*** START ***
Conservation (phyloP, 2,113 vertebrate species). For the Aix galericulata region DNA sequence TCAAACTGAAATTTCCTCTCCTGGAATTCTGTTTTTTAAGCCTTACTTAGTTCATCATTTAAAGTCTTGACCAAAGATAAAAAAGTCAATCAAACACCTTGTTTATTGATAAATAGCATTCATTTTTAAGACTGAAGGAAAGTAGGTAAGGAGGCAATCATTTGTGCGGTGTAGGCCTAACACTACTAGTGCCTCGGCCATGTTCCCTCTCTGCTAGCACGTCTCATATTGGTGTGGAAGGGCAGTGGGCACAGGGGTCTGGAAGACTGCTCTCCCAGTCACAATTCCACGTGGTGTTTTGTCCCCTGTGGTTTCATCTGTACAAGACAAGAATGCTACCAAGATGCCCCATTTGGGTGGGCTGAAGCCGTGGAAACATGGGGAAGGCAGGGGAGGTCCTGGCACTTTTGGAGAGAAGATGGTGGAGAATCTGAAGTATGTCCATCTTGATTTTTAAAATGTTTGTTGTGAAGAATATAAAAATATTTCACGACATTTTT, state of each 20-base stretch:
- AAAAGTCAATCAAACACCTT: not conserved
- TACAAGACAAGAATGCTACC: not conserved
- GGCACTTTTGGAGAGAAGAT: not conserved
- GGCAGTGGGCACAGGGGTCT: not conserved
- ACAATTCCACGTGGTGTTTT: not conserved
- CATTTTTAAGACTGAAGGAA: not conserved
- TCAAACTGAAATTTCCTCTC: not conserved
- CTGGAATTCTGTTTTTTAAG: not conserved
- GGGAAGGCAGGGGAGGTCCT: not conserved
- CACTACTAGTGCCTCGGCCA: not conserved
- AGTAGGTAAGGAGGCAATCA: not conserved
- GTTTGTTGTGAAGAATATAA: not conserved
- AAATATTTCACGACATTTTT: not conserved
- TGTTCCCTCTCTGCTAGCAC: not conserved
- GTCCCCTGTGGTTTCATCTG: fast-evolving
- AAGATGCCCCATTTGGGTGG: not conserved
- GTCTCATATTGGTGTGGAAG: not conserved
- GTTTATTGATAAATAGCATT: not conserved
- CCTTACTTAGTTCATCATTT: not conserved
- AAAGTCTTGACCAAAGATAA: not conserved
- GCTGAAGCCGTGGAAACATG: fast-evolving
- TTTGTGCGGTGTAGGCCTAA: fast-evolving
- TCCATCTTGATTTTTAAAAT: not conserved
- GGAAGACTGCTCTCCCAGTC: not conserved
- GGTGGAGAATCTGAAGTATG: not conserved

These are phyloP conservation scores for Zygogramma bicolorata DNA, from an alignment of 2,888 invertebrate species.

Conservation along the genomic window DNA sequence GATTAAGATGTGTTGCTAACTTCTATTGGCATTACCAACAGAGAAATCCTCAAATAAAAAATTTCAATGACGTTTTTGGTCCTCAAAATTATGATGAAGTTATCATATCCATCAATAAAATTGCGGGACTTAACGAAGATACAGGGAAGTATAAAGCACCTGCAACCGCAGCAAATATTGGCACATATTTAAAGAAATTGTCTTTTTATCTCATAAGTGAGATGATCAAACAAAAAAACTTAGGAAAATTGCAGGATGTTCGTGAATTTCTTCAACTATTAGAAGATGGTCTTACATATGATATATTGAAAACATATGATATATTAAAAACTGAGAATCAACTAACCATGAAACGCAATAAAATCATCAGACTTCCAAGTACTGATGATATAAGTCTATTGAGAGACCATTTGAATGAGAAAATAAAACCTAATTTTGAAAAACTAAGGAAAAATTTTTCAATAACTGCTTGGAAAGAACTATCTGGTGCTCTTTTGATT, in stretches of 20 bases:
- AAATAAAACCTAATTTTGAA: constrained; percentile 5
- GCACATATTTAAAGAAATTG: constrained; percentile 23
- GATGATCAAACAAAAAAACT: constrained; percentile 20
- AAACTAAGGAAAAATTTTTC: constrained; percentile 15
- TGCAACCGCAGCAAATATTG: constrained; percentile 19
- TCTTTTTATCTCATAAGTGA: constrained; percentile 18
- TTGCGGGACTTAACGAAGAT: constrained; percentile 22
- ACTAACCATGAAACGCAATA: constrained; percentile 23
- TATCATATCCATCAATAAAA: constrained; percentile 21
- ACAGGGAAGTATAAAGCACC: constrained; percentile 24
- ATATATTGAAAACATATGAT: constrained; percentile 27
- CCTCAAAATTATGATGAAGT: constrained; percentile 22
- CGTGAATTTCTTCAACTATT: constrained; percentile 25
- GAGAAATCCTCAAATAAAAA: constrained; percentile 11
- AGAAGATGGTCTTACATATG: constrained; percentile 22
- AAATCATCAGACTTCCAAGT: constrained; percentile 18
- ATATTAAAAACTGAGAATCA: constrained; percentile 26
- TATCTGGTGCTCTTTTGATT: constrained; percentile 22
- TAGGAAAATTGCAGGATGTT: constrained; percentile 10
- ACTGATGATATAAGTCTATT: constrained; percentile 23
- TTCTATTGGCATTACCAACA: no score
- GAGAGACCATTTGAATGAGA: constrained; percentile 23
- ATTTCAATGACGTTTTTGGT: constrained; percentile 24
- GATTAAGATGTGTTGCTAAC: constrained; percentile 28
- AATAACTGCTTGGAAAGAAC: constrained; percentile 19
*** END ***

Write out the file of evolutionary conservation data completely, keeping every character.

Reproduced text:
Conservation (phyloP, 2,113 vertebrate species). For the Aix galericulata region DNA sequence TCAAACTGAAATTTCCTCTCCTGGAATTCTGTTTTTTAAGCCTTACTTAGTTCATCATTTAAAGTCTTGACCAAAGATAAAAAAGTCAATCAAACACCTTGTTTATTGATAAATAGCATTCATTTTTAAGACTGAAGGAAAGTAGGTAAGGAGGCAATCATTTGTGCGGTGTAGGCCTAACACTACTAGTGCCTCGGCCATGTTCCCTCTCTGCTAGCACGTCTCATATTGGTGTGGAAGGGCAGTGGGCACAGGGGTCTGGAAGACTGCTCTCCCAGTCACAATTCCACGTGGTGTTTTGTCCCCTGTGGTTTCATCTGTACAAGACAAGAATGCTACCAAGATGCCCCATTTGGGTGGGCTGAAGCCGTGGAAACATGGGGAAGGCAGGGGAGGTCCTGGCACTTTTGGAGAGAAGATGGTGGAGAATCTGAAGTATGTCCATCTTGATTTTTAAAATGTTTGTTGTGAAGAATATAAAAATATTTCACGACATTTTT, state of each 20-base stretch:
- AAAAGTCAATCAAACACCTT: not conserved
- TACAAGACAAGAATGCTACC: not conserved
- GGCACTTTTGGAGAGAAGAT: not conserved
- GGCAGTGGGCACAGGGGTCT: not conserved
- ACAATTCCACGTGGTGTTTT: not conserved
- CATTTTTAAGACTGAAGGAA: not conserved
- TCAAACTGAAATTTCCTCTC: not conserved
- CTGGAATTCTGTTTTTTAAG: not conserved
- GGGAAGGCAGGGGAGGTCCT: not conserved
- CACTACTAGTGCCTCGGCCA: not conserved
- AGTAGGTAAGGAGGCAATCA: not conserved
- GTTTGTTGTGAAGAATATAA: not conserved
- AAATATTTCACGACATTTTT: not conserved
- TGTTCCCTCTCTGCTAGCAC: not conserved
- GTCCCCTGTGGTTTCATCTG: fast-evolving
- AAGATGCCCCATTTGGGTGG: not conserved
- GTCTCATATTGGTGTGGAAG: not conserved
- GTTTATTGATAAATAGCATT: not conserved
- CCTTACTTAGTTCATCATTT: not conserved
- AAAGTCTTGACCAAAGATAA: not conserved
- GCTGAAGCCGTGGAAACATG: fast-evolving
- TTTGTGCGGTGTAGGCCTAA: fast-evolving
- TCCATCTTGATTTTTAAAAT: not conserved
- GGAAGACTGCTCTCCCAGTC: not conserved
- GGTGGAGAATCTGAAGTATG: not conserved

These are phyloP conservation scores for Zygogramma bicolorata DNA, from an alignment of 2,888 invertebrate species.

Conservation along the genomic window DNA sequence GATTAAGATGTGTTGCTAACTTCTATTGGCATTACCAACAGAGAAATCCTCAAATAAAAAATTTCAATGACGTTTTTGGTCCTCAAAATTATGATGAAGTTATCATATCCATCAATAAAATTGCGGGACTTAACGAAGATACAGGGAAGTATAAAGCACCTGCAACCGCAGCAAATATTGGCACATATTTAAAGAAATTGTCTTTTTATCTCATAAGTGAGATGATCAAACAAAAAAACTTAGGAAAATTGCAGGATGTTCGTGAATTTCTTCAACTATTAGAAGATGGTCTTACATATGATATATTGAAAACATATGATATATTAAAAACTGAGAATCAACTAACCATGAAACGCAATAAAATCATCAGACTTCCAAGTACTGATGATATAAGTCTATTGAGAGACCATTTGAATGAGAAAATAAAACCTAATTTTGAAAAACTAAGGAAAAATTTTTCAATAACTGCTTGGAAAGAACTATCTGGTGCTCTTTTGATT, in stretches of 20 bases:
- AAATAAAACCTAATTTTGAA: constrained; percentile 5
- GCACATATTTAAAGAAATTG: constrained; percentile 23
- GATGATCAAACAAAAAAACT: constrained; percentile 20
- AAACTAAGGAAAAATTTTTC: constrained; percentile 15
- TGCAACCGCAGCAAATATTG: constrained; percentile 19
- TCTTTTTATCTCATAAGTGA: constrained; percentile 18
- TTGCGGGACTTAACGAAGAT: constrained; percentile 22
- ACTAACCATGAAACGCAATA: constrained; percentile 23
- TATCATATCCATCAATAAAA: constrained; percentile 21
- ACAGGGAAGTATAAAGCACC: constrained; percentile 24
- ATATATTGAAAACATATGAT: constrained; percentile 27
- CCTCAAAATTATGATGAAGT: constrained; percentile 22
- CGTGAATTTCTTCAACTATT: constrained; percentile 25
- GAGAAATCCTCAAATAAAAA: constrained; percentile 11
- AGAAGATGGTCTTACATATG: constrained; percentile 22
- AAATCATCAGACTTCCAAGT: constrained; percentile 18
- ATATTAAAAACTGAGAATCA: constrained; percentile 26
- TATCTGGTGCTCTTTTGATT: constrained; percentile 22
- TAGGAAAATTGCAGGATGTT: constrained; percentile 10
- ACTGATGATATAAGTCTATT: constrained; percentile 23
- TTCTATTGGCATTACCAACA: no score
- GAGAGACCATTTGAATGAGA: constrained; percentile 23
- ATTTCAATGACGTTTTTGGT: constrained; percentile 24
- GATTAAGATGTGTTGCTAAC: constrained; percentile 28
- AATAACTGCTTGGAAAGAAC: constrained; percentile 19